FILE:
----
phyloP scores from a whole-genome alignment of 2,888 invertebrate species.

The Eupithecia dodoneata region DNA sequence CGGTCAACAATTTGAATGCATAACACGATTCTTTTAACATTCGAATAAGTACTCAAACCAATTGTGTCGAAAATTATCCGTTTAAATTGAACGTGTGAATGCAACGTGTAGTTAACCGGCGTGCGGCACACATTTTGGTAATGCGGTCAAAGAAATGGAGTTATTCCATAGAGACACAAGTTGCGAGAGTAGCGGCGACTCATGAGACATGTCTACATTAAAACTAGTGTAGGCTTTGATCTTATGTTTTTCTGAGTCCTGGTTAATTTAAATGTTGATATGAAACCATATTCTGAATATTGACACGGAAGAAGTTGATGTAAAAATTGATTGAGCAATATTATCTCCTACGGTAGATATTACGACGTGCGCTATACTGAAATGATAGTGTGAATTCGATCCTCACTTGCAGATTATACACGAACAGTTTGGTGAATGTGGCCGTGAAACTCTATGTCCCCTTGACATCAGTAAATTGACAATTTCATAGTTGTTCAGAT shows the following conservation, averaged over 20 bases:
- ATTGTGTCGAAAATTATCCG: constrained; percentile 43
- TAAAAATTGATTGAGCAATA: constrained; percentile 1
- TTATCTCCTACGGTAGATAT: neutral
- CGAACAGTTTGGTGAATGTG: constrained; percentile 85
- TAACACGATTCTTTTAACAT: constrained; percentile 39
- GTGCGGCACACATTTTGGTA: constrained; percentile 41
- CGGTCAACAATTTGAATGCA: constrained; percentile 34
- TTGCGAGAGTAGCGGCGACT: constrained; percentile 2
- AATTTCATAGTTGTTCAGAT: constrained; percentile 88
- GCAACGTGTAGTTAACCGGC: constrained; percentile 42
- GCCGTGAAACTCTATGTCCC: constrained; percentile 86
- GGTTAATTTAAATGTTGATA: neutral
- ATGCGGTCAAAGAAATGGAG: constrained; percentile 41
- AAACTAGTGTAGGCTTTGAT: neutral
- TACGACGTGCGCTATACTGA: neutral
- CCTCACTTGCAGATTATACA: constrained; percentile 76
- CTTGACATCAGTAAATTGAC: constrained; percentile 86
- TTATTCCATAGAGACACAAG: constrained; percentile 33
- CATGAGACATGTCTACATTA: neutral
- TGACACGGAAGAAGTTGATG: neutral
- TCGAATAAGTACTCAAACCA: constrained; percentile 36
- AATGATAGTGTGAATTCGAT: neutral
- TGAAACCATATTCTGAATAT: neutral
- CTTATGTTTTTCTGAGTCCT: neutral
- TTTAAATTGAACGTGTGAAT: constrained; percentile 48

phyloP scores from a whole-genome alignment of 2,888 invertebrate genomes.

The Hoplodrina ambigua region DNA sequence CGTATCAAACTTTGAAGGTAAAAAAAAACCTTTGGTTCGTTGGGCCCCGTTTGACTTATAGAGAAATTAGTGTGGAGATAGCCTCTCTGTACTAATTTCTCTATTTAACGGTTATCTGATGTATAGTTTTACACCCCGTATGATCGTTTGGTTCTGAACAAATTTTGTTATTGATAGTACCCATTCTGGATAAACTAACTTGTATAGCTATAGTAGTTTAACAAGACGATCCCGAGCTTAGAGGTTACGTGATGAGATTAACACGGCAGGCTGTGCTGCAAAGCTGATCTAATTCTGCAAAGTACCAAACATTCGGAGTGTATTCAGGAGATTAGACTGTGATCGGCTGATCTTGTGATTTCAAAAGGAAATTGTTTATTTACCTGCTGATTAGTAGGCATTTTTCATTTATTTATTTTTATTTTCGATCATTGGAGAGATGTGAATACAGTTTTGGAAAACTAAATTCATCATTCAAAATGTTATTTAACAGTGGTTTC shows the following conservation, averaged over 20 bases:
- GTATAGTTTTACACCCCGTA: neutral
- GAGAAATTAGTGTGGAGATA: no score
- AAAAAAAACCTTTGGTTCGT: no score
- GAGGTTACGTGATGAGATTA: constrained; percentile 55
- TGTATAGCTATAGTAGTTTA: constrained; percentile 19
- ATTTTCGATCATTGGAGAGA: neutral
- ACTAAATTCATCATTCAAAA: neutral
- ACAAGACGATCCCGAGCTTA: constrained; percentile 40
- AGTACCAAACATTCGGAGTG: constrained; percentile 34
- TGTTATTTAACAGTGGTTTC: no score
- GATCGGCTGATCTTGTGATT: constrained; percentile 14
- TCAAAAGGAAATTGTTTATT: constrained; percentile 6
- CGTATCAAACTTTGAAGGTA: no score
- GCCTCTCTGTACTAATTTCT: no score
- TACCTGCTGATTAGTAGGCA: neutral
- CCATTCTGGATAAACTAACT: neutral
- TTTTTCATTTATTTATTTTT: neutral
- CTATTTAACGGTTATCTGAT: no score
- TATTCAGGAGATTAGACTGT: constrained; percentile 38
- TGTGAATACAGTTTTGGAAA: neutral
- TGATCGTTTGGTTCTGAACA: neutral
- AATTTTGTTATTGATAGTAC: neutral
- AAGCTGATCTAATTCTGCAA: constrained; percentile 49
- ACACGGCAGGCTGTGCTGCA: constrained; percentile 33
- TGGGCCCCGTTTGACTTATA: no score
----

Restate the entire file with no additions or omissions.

phyloP scores from a whole-genome alignment of 2,888 invertebrate species.

The Eupithecia dodoneata region DNA sequence CGGTCAACAATTTGAATGCATAACACGATTCTTTTAACATTCGAATAAGTACTCAAACCAATTGTGTCGAAAATTATCCGTTTAAATTGAACGTGTGAATGCAACGTGTAGTTAACCGGCGTGCGGCACACATTTTGGTAATGCGGTCAAAGAAATGGAGTTATTCCATAGAGACACAAGTTGCGAGAGTAGCGGCGACTCATGAGACATGTCTACATTAAAACTAGTGTAGGCTTTGATCTTATGTTTTTCTGAGTCCTGGTTAATTTAAATGTTGATATGAAACCATATTCTGAATATTGACACGGAAGAAGTTGATGTAAAAATTGATTGAGCAATATTATCTCCTACGGTAGATATTACGACGTGCGCTATACTGAAATGATAGTGTGAATTCGATCCTCACTTGCAGATTATACACGAACAGTTTGGTGAATGTGGCCGTGAAACTCTATGTCCCCTTGACATCAGTAAATTGACAATTTCATAGTTGTTCAGAT shows the following conservation, averaged over 20 bases:
- ATTGTGTCGAAAATTATCCG: constrained; percentile 43
- TAAAAATTGATTGAGCAATA: constrained; percentile 1
- TTATCTCCTACGGTAGATAT: neutral
- CGAACAGTTTGGTGAATGTG: constrained; percentile 85
- TAACACGATTCTTTTAACAT: constrained; percentile 39
- GTGCGGCACACATTTTGGTA: constrained; percentile 41
- CGGTCAACAATTTGAATGCA: constrained; percentile 34
- TTGCGAGAGTAGCGGCGACT: constrained; percentile 2
- AATTTCATAGTTGTTCAGAT: constrained; percentile 88
- GCAACGTGTAGTTAACCGGC: constrained; percentile 42
- GCCGTGAAACTCTATGTCCC: constrained; percentile 86
- GGTTAATTTAAATGTTGATA: neutral
- ATGCGGTCAAAGAAATGGAG: constrained; percentile 41
- AAACTAGTGTAGGCTTTGAT: neutral
- TACGACGTGCGCTATACTGA: neutral
- CCTCACTTGCAGATTATACA: constrained; percentile 76
- CTTGACATCAGTAAATTGAC: constrained; percentile 86
- TTATTCCATAGAGACACAAG: constrained; percentile 33
- CATGAGACATGTCTACATTA: neutral
- TGACACGGAAGAAGTTGATG: neutral
- TCGAATAAGTACTCAAACCA: constrained; percentile 36
- AATGATAGTGTGAATTCGAT: neutral
- TGAAACCATATTCTGAATAT: neutral
- CTTATGTTTTTCTGAGTCCT: neutral
- TTTAAATTGAACGTGTGAAT: constrained; percentile 48

phyloP scores from a whole-genome alignment of 2,888 invertebrate genomes.

The Hoplodrina ambigua region DNA sequence CGTATCAAACTTTGAAGGTAAAAAAAAACCTTTGGTTCGTTGGGCCCCGTTTGACTTATAGAGAAATTAGTGTGGAGATAGCCTCTCTGTACTAATTTCTCTATTTAACGGTTATCTGATGTATAGTTTTACACCCCGTATGATCGTTTGGTTCTGAACAAATTTTGTTATTGATAGTACCCATTCTGGATAAACTAACTTGTATAGCTATAGTAGTTTAACAAGACGATCCCGAGCTTAGAGGTTACGTGATGAGATTAACACGGCAGGCTGTGCTGCAAAGCTGATCTAATTCTGCAAAGTACCAAACATTCGGAGTGTATTCAGGAGATTAGACTGTGATCGGCTGATCTTGTGATTTCAAAAGGAAATTGTTTATTTACCTGCTGATTAGTAGGCATTTTTCATTTATTTATTTTTATTTTCGATCATTGGAGAGATGTGAATACAGTTTTGGAAAACTAAATTCATCATTCAAAATGTTATTTAACAGTGGTTTC shows the following conservation, averaged over 20 bases:
- GTATAGTTTTACACCCCGTA: neutral
- GAGAAATTAGTGTGGAGATA: no score
- AAAAAAAACCTTTGGTTCGT: no score
- GAGGTTACGTGATGAGATTA: constrained; percentile 55
- TGTATAGCTATAGTAGTTTA: constrained; percentile 19
- ATTTTCGATCATTGGAGAGA: neutral
- ACTAAATTCATCATTCAAAA: neutral
- ACAAGACGATCCCGAGCTTA: constrained; percentile 40
- AGTACCAAACATTCGGAGTG: constrained; percentile 34
- TGTTATTTAACAGTGGTTTC: no score
- GATCGGCTGATCTTGTGATT: constrained; percentile 14
- TCAAAAGGAAATTGTTTATT: constrained; percentile 6
- CGTATCAAACTTTGAAGGTA: no score
- GCCTCTCTGTACTAATTTCT: no score
- TACCTGCTGATTAGTAGGCA: neutral
- CCATTCTGGATAAACTAACT: neutral
- TTTTTCATTTATTTATTTTT: neutral
- CTATTTAACGGTTATCTGAT: no score
- TATTCAGGAGATTAGACTGT: constrained; percentile 38
- TGTGAATACAGTTTTGGAAA: neutral
- TGATCGTTTGGTTCTGAACA: neutral
- AATTTTGTTATTGATAGTAC: neutral
- AAGCTGATCTAATTCTGCAA: constrained; percentile 49
- ACACGGCAGGCTGTGCTGCA: constrained; percentile 33
- TGGGCCCCGTTTGACTTATA: no score